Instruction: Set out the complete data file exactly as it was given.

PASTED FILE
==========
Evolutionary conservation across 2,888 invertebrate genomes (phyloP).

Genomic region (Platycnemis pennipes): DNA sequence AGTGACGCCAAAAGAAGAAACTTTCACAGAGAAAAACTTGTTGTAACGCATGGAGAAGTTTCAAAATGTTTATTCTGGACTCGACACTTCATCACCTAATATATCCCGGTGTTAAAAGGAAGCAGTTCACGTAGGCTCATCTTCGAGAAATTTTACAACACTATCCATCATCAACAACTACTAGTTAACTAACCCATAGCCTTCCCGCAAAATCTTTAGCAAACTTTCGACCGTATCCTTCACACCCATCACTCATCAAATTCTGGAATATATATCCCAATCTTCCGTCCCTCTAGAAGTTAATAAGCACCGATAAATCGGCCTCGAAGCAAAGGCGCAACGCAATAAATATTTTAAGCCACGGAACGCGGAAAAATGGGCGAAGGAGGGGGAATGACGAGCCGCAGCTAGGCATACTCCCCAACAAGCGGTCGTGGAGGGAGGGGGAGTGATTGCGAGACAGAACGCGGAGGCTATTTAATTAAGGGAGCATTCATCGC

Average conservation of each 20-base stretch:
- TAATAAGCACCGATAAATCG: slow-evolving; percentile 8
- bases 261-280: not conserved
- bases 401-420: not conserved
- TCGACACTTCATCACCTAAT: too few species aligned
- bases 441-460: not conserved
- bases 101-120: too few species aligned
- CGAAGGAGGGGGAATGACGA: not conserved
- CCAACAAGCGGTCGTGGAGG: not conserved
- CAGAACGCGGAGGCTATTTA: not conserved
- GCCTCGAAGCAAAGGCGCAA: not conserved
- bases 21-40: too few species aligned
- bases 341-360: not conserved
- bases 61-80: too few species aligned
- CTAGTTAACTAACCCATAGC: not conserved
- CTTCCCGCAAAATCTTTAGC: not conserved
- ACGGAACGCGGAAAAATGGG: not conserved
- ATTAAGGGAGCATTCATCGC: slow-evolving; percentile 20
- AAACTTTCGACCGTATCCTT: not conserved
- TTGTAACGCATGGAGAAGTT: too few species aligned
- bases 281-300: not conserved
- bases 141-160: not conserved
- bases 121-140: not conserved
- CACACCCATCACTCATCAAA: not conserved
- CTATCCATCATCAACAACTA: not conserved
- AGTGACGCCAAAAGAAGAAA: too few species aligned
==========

Evolutionary conservation across 2,888 invertebrate genomes (phyloP).

Genomic region (Platycnemis pennipes): DNA sequence AGTGACGCCAAAAGAAGAAACTTTCACAGAGAAAAACTTGTTGTAACGCATGGAGAAGTTTCAAAATGTTTATTCTGGACTCGACACTTCATCACCTAATATATCCCGGTGTTAAAAGGAAGCAGTTCACGTAGGCTCATCTTCGAGAAATTTTACAACACTATCCATCATCAACAACTACTAGTTAACTAACCCATAGCCTTCCCGCAAAATCTTTAGCAAACTTTCGACCGTATCCTTCACACCCATCACTCATCAAATTCTGGAATATATATCCCAATCTTCCGTCCCTCTAGAAGTTAATAAGCACCGATAAATCGGCCTCGAAGCAAAGGCGCAACGCAATAAATATTTTAAGCCACGGAACGCGGAAAAATGGGCGAAGGAGGGGGAATGACGAGCCGCAGCTAGGCATACTCCCCAACAAGCGGTCGTGGAGGGAGGGGGAGTGATTGCGAGACAGAACGCGGAGGCTATTTAATTAAGGGAGCATTCATCGC

Average conservation of each 20-base stretch:
- TAATAAGCACCGATAAATCG: slow-evolving; percentile 8
- bases 261-280: not conserved
- bases 401-420: not conserved
- TCGACACTTCATCACCTAAT: too few species aligned
- bases 441-460: not conserved
- bases 101-120: too few species aligned
- CGAAGGAGGGGGAATGACGA: not conserved
- CCAACAAGCGGTCGTGGAGG: not conserved
- CAGAACGCGGAGGCTATTTA: not conserved
- GCCTCGAAGCAAAGGCGCAA: not conserved
- bases 21-40: too few species aligned
- bases 341-360: not conserved
- bases 61-80: too few species aligned
- CTAGTTAACTAACCCATAGC: not conserved
- CTTCCCGCAAAATCTTTAGC: not conserved
- ACGGAACGCGGAAAAATGGG: not conserved
- ATTAAGGGAGCATTCATCGC: slow-evolving; percentile 20
- AAACTTTCGACCGTATCCTT: not conserved
- TTGTAACGCATGGAGAAGTT: too few species aligned
- bases 281-300: not conserved
- bases 141-160: not conserved
- bases 121-140: not conserved
- CACACCCATCACTCATCAAA: not conserved
- CTATCCATCATCAACAACTA: not conserved
- AGTGACGCCAAAAGAAGAAA: too few species aligned